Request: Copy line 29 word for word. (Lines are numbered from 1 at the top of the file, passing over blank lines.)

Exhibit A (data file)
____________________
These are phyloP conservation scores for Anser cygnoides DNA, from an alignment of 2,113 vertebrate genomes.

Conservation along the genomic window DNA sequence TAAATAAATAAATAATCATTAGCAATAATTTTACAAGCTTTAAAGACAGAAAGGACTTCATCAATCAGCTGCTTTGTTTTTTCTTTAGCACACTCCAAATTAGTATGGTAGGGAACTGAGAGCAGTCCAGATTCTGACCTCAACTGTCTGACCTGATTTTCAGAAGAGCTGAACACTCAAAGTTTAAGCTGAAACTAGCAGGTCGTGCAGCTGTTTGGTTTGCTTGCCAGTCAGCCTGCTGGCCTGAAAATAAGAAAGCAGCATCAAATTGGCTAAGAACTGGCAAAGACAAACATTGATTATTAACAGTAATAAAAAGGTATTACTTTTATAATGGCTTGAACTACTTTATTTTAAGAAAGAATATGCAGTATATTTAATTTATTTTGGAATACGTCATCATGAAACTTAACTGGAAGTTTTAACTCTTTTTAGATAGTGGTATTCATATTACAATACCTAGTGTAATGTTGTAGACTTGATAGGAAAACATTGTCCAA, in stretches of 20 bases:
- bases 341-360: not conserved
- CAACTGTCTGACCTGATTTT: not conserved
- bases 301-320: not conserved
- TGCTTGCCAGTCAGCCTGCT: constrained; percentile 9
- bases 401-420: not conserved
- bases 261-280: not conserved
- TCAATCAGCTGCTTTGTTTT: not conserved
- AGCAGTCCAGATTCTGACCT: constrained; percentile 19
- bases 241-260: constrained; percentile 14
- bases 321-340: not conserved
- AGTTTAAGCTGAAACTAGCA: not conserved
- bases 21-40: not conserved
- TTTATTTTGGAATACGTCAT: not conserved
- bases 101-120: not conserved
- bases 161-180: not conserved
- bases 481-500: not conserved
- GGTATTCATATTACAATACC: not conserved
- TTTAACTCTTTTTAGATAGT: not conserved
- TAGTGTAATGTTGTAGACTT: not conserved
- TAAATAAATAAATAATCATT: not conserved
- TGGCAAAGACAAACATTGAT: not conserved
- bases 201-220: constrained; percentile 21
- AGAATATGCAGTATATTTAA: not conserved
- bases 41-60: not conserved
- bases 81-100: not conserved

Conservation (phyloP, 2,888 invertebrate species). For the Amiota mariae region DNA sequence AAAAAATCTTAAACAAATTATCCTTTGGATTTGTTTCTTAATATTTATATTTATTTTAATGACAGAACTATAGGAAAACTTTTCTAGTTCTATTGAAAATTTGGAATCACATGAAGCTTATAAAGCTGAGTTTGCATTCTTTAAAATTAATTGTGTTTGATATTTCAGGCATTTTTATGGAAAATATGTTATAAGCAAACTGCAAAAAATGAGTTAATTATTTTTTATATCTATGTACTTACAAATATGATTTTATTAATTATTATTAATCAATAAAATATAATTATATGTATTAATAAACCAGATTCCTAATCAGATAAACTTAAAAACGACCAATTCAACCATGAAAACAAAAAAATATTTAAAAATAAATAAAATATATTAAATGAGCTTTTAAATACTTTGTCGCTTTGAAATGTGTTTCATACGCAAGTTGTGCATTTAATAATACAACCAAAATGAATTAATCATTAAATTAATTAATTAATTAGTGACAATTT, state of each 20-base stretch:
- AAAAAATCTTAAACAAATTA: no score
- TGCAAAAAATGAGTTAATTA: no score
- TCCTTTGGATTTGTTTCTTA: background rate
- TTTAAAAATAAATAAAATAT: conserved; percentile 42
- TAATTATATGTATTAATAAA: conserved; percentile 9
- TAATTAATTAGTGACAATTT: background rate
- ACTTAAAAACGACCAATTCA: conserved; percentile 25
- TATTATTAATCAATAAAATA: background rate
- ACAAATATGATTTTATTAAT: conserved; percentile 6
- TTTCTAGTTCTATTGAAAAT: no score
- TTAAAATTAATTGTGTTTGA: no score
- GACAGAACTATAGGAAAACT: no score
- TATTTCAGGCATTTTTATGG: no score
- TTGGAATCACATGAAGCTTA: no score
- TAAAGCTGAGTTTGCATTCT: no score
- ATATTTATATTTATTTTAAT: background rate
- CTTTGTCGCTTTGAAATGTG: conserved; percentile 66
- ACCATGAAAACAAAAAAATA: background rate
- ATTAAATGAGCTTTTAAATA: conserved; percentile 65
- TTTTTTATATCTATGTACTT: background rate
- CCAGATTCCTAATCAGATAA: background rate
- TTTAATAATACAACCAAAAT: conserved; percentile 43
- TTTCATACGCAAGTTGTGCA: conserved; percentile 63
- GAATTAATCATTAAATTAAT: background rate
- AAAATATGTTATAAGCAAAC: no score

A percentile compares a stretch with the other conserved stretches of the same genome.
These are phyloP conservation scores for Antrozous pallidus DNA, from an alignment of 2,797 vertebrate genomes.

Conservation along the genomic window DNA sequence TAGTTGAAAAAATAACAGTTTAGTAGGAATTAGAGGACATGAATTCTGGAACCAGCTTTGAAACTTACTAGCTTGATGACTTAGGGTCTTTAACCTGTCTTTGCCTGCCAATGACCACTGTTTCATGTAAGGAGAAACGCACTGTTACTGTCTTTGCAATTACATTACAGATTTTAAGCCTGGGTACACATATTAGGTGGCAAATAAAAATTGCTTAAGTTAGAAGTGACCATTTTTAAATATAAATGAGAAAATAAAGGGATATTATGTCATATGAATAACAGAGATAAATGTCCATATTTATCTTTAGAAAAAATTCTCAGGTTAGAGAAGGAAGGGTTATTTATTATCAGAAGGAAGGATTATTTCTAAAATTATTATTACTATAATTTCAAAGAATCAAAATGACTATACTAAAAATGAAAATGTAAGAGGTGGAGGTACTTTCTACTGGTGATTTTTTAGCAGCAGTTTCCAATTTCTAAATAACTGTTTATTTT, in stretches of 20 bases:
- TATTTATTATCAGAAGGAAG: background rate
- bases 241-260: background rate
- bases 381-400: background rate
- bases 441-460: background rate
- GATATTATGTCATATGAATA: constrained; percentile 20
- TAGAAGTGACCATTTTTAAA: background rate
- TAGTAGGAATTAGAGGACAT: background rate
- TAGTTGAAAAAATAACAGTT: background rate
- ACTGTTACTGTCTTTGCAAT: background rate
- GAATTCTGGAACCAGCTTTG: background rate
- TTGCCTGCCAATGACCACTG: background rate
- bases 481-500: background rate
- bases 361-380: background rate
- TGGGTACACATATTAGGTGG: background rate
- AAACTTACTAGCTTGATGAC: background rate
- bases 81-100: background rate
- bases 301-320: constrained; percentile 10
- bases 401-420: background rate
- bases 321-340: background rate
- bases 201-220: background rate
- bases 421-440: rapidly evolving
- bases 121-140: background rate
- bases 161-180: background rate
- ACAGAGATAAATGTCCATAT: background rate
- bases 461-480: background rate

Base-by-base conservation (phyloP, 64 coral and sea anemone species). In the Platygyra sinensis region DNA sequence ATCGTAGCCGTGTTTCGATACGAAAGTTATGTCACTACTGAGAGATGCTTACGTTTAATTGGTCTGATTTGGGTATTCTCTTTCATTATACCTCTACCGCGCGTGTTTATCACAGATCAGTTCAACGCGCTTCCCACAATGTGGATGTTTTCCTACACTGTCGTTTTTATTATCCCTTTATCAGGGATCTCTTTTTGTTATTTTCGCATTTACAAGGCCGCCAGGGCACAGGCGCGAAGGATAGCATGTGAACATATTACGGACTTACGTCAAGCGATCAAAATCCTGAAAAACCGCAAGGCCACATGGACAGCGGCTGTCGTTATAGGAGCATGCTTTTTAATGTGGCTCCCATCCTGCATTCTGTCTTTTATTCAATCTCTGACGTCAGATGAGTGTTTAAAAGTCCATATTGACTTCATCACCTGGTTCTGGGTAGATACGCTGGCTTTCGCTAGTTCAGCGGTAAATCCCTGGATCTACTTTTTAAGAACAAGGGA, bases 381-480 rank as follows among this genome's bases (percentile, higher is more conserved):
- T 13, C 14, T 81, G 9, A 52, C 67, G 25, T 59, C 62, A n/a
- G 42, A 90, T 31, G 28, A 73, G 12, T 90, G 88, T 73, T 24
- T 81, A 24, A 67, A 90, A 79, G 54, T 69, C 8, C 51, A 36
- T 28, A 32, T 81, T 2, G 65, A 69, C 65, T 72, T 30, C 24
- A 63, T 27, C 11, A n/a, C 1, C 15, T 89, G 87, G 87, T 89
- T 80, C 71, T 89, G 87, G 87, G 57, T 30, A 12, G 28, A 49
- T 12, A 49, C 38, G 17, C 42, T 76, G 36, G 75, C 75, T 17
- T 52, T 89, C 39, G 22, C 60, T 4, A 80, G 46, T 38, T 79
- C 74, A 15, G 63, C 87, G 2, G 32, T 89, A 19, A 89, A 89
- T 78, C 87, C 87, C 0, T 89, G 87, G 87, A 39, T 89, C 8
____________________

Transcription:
- AAAAAATCTTAAACAAATTA: no score